Etienne Parizet – firstname.lastname@example.org
Ryan Robart – email@example.com
Laboratoire Vibrations Acoustique INSA-Lyon
Perceval Pondrom – firstname.lastname@example.org
Wolfgang Ellermeier – email@example.com
Joseph Schlittenlacher – firstname.lastname@example.org
Technische Universität Darmstadt
Karl Janssens – email@example.com
Fabio Biancardi – firstname.lastname@example.org
Jean-Christophe Chamard – email@example.com
PSA Peugeot Citroën
David Quinn – firstname.lastname@example.org
Paul Speed-Andrews – email@example.com
Popular version of paper 2aNSa5
Presented Tuesday morning, June 4, 2013
ICA 2013 Montreal
Electric and hybrid vehicles are very quiet at low speeds, as compared to conventional ones. Below 40 km/h, they are so quiet that they can be dangerous for pedestrians (at higher speeds, they are as noisy as conventional cars, because tire noise is dominant). This represents a major safety issue, especially for vulnerable people like visually-impaired ones. It is thus necessary to use additional sound in order to prevent pedestrian that the car is approaching. On the other hand, such quiet vehicles can greatly contribute to the reduction of noise annoyance in cities, which is another major public concern. The eVADER project, supported by the European Commission, aims at finding a compromise between improved safety and reduced annoyance for such cars. During the project, a prototype car will be developed. It will be equipped with an automatic pedestrian recognition system, a set of loudspeakers focusing sound in the direction of the pedestrian and emitting an optimized signal, which will combine a low level and a high detectability.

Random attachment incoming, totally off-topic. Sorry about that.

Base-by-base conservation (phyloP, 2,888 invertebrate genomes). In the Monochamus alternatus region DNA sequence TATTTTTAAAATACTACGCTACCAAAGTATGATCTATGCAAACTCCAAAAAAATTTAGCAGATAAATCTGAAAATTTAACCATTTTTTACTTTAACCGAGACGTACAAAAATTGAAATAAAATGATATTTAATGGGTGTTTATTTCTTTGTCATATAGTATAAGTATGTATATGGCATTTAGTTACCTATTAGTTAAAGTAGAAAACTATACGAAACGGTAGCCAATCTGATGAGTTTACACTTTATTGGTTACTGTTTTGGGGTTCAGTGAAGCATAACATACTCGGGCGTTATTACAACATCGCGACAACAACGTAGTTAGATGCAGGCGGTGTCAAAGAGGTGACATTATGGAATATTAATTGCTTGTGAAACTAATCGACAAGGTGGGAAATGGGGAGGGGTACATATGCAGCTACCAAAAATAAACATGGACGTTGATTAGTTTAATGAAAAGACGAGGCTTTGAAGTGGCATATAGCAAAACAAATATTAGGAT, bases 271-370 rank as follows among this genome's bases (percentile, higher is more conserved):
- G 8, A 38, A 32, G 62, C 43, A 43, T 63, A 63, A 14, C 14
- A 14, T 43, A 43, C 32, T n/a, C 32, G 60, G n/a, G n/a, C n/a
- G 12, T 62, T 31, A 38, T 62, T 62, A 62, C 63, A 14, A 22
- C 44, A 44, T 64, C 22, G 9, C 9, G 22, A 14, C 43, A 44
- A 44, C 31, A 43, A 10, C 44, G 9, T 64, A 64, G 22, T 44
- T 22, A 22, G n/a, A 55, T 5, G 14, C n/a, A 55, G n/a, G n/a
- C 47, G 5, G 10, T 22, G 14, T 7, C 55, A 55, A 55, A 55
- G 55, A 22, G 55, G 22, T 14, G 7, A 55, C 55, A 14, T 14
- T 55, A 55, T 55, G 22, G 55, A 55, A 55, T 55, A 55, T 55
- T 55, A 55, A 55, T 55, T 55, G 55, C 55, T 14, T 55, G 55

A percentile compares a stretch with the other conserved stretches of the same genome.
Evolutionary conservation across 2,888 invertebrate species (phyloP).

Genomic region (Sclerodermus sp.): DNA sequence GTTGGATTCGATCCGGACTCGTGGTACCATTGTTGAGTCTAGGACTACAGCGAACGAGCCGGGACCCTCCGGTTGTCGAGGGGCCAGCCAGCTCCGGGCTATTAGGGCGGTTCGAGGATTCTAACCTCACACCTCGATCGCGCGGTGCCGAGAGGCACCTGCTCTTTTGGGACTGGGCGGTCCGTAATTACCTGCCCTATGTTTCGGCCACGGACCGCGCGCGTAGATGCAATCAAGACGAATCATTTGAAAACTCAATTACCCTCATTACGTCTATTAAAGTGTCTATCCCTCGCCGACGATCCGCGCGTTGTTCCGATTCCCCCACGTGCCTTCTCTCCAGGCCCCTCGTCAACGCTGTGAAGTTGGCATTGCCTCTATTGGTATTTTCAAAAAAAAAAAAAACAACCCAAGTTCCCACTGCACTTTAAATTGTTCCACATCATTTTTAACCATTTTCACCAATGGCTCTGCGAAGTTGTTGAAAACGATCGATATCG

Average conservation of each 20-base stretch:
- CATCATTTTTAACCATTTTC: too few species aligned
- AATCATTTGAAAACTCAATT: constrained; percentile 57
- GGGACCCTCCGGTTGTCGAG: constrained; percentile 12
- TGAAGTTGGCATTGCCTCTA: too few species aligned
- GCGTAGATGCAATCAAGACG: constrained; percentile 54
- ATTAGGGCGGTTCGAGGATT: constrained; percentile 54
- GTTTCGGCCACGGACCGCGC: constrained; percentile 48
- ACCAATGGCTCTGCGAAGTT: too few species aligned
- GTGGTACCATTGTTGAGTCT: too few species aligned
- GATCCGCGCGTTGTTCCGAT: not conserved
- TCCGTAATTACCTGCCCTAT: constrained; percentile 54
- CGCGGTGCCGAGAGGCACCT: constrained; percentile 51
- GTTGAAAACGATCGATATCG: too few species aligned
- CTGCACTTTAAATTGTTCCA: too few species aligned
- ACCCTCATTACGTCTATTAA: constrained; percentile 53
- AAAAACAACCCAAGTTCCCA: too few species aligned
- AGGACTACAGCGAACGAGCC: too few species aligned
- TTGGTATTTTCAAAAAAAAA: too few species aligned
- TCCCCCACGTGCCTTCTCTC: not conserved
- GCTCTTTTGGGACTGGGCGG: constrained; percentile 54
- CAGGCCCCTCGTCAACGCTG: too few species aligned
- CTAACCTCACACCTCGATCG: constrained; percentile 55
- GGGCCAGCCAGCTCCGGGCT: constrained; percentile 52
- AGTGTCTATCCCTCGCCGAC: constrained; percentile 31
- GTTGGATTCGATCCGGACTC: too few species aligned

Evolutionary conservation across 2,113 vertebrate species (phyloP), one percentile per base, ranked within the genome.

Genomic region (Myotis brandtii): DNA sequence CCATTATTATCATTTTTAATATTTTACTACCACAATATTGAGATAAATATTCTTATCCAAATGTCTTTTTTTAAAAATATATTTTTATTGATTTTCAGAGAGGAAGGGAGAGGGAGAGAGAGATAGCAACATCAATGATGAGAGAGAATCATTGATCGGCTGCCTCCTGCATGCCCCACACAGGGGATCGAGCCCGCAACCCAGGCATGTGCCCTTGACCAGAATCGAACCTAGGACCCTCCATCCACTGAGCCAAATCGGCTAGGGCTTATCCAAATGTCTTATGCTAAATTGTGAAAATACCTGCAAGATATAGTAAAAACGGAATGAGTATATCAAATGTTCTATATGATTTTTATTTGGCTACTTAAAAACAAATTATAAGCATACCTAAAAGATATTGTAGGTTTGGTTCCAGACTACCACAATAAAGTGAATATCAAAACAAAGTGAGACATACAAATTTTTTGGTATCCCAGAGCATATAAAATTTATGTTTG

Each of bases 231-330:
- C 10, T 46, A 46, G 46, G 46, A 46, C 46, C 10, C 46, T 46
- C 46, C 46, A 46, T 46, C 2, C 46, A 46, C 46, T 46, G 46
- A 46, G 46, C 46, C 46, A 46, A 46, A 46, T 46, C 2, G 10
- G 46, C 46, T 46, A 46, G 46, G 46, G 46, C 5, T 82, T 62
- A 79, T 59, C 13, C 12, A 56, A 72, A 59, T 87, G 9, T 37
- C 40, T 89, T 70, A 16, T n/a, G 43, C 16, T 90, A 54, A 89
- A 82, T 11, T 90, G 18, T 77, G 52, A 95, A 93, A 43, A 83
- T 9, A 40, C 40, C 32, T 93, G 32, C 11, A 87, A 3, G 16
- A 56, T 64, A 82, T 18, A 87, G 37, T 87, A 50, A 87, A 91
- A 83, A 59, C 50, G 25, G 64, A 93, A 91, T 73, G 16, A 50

This paper relates experiment conducted to select this optimized signal. Nine warning sounds were synthesized. They were made by mixing different frequencies (the lowest one being 300 Hz, which roughly corresponds to a D4 note). For some of them, the frequency of some components varied in different ways, for some other ones, the amplitude of some components varied. The hypothesis was that strong variations of the signal can catch the attention of the listener.